Tsunami siren network testing late September
Tsunami sirens from Te Hapua to Mangawhai will be tested later this month.
The 150-plus Northland sirens will sound on the morning of Sunday September 27 as part of regular twice-yearly checks to ensure they work correctly.
Sirens around the region will sound twice, firstly at 9.20am for 10 minutes and again at 10am for just 30 seconds.
"Civil Defence community groups or local council staff will monitor the sirens at these times, reporting any faults for repair," says Northland Civil Defence Emergency Management (CDEM) Group spokesperson Victoria Randall.
The siren network – 79 in the Whangarei district, 58 in the Far North and 14 in the Kaipara district – has been set up to alert coastal communities in the event of a tsunami warning.
The shoebox-sized units, each with its own siren, flashing light and distinctive blue and yellow Civil Defence logo, are attached to Northpower or Top Energy power poles in communities along the coast.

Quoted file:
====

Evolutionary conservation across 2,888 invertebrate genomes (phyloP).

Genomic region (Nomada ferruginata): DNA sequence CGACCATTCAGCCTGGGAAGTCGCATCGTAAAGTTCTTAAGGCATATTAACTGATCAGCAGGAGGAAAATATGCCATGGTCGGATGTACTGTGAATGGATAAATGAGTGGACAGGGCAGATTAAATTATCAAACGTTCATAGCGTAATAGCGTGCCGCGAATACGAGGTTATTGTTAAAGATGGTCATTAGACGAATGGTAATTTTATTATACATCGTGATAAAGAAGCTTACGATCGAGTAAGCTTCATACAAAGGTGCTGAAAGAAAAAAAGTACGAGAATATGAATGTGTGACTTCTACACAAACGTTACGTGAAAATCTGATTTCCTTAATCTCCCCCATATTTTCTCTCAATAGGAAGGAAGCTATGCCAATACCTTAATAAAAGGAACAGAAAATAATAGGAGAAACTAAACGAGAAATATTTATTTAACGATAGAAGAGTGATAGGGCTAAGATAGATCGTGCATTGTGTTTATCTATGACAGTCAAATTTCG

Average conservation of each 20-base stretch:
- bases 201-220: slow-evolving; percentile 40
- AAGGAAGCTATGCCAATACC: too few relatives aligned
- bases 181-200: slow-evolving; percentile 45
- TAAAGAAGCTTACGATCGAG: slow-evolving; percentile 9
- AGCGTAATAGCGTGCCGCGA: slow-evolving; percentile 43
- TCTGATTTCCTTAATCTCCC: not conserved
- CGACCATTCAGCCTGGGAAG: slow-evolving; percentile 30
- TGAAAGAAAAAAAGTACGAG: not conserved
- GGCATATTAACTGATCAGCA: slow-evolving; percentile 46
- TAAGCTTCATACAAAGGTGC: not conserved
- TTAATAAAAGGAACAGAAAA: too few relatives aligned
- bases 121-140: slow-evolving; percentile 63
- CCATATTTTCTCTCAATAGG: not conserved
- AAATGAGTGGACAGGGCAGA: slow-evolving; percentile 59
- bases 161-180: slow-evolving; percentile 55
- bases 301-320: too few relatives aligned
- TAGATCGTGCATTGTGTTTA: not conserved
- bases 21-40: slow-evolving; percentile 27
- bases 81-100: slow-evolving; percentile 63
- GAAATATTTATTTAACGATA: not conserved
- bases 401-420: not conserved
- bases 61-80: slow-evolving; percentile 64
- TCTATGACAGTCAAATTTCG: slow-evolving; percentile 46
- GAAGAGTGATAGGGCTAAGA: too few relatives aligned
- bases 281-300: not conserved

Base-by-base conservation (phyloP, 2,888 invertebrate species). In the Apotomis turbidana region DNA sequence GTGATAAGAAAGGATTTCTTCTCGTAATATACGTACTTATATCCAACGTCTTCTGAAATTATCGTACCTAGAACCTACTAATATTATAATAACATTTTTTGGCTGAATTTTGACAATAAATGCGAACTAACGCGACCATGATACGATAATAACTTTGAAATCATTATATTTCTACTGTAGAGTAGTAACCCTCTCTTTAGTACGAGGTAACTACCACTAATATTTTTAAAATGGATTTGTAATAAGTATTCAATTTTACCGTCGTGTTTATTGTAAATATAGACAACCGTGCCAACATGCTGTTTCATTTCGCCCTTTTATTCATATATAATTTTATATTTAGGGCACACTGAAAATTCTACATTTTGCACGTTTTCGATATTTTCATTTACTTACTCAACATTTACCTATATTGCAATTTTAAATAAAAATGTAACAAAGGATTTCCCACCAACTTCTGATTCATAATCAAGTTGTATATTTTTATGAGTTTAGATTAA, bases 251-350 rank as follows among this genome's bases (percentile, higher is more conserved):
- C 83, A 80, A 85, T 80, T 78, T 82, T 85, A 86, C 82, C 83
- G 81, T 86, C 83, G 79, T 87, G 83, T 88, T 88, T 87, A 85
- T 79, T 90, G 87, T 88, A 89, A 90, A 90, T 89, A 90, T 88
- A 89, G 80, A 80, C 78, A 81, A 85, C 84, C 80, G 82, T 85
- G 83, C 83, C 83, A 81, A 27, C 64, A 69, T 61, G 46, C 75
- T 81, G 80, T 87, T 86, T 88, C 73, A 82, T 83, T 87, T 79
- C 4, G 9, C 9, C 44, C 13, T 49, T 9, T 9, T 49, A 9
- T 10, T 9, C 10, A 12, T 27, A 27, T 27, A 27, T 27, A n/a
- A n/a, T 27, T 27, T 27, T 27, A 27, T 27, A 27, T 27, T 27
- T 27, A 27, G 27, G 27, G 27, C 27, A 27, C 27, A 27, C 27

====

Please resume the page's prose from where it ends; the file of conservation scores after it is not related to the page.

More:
Ms Randall says in the event of a real tsunami warning, the sirens are an indicator to local communities to seek further information.
"Rather than triggering evacuations, tsunami sirens are designed to alert people that they need to seek further information about potential tsunami risks from official sources."
Northland's tsunami siren network provides a valuable warning system for coastal communities where the tsunami is generated by distant seismic events allowing adequate official notification time Ms Randall says.
Natural warnings Northland coastal communities should always look out for include earthquakes, unusual sea behaviour (sudden fall or rise), or loud and unusual sea noises. n Online nrc.govt.nz/civildefence, facebook.com/civildefencenorthland